One of the great joys of this season are the fall colors, and November is packed with books that feature much more than just interesting narratives. Here are three of my favorite beautifully designed, graphics-heavy books publishing this month, all of which received a starred review.
Cartoon County, by Cullen Murphy: In his memoir, Vanity Fair editor at large Murphy, who also served as the managing editor of Atlantic Monthly, chronicles his life among the many cartoonists and newspaper artists ...
This October brings an embarrassment of riches, so let’s get to it. You can’t go wrong with any of these starred titles, an admittedly incomplete list given all the excellent books publishing this month. Check our website for more.
Blitt by Barry Blitt (Oct. 24): “A treasure trove for fans of the New Yorker, political satire, and graphic design.”
Going into Town: A Love Letter to New York by Roz Chast (Oct. 3): “Chast’s voice and vision make ...
The timely, memorial edition of Elie Wiesel’s <i>Night</i>
Photo courtesy of Sergey Bermeniev
“Jews will not replace us!”
That was just one of the many vile chants emanating from the neo-Nazis/white supremacists (“alt-right” is a woefully inadequate moniker) in Charlottesville over the weekend of Aug. 12. The rally culminated with the tragic death of a young woman protesting the supremacists’ messages of hate, followed by a tepid, hedged—and, ultimately, completely unacceptable—response from Donald Trump.
Given the persistence of such bigotry, there is no better time to revisit one of the foundational ...
Ellen Ullman photographed by Marion Etlinger
You don’t have to be a techie to appreciate computer programmer Ellen Ullman’s new book, Life in Code: A Personal History of Technology, which our reviewer calls, in a starred review, “a sharply written, politically charged memoir of life in the data trenches.” Indeed, Ullman, author of the pioneering book Close to the Machine: Technophilia and Its Discontents (1997), is equally adept probing philosophical and ethical (and even semispiritual) questions as she is the extremely complex data that ...
Some of this month’s excellent nonfiction
Heading into the heart of summer in Charleston, South Carolina, where I live, sometimes it’s too hot for anything except hunkering down in the air conditioning with a good book. Here are seven to check out this July, with quotes from our reviews.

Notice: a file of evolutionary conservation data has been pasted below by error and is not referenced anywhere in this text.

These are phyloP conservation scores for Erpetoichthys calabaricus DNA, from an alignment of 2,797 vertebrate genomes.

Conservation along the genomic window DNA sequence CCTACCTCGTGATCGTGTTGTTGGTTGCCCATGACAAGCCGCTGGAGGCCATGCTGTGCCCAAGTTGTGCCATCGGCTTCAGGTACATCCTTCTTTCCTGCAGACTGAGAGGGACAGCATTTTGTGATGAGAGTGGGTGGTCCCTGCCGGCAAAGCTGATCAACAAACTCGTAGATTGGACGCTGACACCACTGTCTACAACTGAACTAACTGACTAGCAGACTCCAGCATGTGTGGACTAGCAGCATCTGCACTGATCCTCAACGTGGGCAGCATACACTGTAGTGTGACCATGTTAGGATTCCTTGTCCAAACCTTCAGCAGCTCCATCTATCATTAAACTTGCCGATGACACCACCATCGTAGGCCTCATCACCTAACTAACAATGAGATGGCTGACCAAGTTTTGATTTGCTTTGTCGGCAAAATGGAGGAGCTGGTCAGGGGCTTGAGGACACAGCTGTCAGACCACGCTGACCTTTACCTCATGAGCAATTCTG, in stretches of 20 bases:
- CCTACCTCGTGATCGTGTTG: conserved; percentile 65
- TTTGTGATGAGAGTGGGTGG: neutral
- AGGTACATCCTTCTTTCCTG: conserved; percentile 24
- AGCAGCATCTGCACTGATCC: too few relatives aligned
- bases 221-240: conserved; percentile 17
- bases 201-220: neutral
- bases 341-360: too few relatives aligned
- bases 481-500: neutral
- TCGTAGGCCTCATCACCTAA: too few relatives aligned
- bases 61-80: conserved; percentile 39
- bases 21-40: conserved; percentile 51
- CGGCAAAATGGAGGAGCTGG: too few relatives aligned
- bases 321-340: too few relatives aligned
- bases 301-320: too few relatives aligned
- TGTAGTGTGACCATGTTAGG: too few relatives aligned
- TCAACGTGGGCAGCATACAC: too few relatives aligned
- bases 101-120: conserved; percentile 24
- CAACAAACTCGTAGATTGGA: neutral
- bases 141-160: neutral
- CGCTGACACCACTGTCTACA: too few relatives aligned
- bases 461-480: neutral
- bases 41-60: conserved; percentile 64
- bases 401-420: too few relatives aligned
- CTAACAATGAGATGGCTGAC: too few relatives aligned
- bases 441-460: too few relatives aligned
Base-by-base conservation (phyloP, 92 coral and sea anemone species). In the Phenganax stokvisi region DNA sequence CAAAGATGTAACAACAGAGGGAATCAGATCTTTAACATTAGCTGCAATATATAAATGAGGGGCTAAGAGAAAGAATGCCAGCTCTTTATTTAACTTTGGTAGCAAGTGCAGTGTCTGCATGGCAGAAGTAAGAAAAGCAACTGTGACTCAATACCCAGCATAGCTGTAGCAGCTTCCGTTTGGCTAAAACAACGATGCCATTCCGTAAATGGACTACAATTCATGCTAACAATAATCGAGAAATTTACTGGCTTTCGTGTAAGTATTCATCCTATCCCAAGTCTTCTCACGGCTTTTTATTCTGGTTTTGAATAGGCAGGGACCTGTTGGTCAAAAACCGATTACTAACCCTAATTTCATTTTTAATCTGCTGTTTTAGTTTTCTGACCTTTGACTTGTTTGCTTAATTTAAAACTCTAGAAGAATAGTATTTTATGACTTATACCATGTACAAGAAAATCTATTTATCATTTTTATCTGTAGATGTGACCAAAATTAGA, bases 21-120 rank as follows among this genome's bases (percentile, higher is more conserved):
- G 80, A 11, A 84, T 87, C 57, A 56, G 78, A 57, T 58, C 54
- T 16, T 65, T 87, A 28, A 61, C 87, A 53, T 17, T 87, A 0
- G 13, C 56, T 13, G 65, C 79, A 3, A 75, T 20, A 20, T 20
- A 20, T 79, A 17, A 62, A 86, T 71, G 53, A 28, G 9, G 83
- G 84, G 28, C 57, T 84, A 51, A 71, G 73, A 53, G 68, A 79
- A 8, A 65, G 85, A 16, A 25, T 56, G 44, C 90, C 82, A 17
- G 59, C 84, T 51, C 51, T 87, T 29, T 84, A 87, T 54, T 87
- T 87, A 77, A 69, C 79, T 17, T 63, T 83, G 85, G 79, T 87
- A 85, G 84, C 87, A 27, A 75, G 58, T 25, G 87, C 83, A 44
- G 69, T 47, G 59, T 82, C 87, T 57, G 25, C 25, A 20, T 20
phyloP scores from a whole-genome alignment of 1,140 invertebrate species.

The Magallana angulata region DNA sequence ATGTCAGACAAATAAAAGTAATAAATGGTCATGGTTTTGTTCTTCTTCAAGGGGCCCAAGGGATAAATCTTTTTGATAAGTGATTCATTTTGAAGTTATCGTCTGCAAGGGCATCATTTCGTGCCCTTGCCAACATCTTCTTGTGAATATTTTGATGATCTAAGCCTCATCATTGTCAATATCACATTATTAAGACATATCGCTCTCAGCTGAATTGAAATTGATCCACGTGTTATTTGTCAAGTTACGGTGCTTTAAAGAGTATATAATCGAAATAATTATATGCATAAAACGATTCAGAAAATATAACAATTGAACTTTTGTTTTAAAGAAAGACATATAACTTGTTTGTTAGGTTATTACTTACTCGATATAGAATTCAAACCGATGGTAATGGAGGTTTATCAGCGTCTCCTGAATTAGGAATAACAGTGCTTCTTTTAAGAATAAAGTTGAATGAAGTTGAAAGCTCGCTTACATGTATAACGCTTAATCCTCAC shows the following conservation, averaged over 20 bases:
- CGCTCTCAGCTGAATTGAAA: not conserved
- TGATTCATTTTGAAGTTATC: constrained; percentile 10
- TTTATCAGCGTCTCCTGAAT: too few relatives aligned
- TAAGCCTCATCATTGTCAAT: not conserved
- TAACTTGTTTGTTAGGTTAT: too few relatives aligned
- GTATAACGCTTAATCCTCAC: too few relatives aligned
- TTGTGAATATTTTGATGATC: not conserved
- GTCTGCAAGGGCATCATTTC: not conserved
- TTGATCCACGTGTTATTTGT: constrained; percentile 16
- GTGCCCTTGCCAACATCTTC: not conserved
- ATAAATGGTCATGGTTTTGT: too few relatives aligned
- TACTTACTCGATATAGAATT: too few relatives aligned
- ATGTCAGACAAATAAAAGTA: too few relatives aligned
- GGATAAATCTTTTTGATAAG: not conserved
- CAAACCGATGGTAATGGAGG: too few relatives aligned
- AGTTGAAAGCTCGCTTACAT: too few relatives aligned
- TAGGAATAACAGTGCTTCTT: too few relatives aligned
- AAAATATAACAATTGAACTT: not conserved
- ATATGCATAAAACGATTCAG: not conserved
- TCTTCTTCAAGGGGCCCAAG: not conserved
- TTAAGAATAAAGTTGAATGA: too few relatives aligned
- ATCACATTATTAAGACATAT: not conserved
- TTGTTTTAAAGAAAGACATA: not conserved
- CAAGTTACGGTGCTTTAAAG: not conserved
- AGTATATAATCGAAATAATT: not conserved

The Unwomanly Face of War
by Svetlana Alexievich
“The Nobel laureate writes about ‘the wrong kind of war’: oral confessions from Russian women intimately involved with fighting for the motherland….Essential reading full of remarkable emotional wealth ...
New globe-trotting nonfiction
Summer means travel, and travel means discovery. Here are 10 July books that offer stimulating (but not always pleasant) explorations of various locales around the globe.
To the New Owners, Madeleine Blais
An “unfailingly charming reminiscence of summers spent on [Martha’s Vineyard].”
We Are Syrians, Adam Braver
“Three Syrians who have faced down their country’s police state tell their respective first-person stories.”
A Paris All Your Own, Eleanor Brown
“A quick and fun read that should delight seasoned ...
Language lessons from a master
Words matter. While most readers of this magazine would agree with that basic statement, our current president seems to be unfamiliar with that truth, and it seems he has plenty of fellow bunglers in his circle. In the face of the administration’s daily assault on intelligible English, and given that effective communication is a fundamental element of our humanity, the study of language is perhaps more important than ever.
For decades, British linguist and author David Crystal has investigated nearly ...
Rafe Bartholmew’s new memoir Two and Two
Rafe Bartholomew photographed by Leslie Gonzales.
Generally, I don’t miss living in New York City. Though I wouldn’t trade the experiences of my six years in NYC for anything—one positive, of course, was that I found a job at Kirkus—I grew weary of the pace and chaos and needed to make a change.
People frequently ask what I miss most about New York, and the answer is always the same: friends, food, and music. I have all of these necessities in abundance in Charleston, but the ...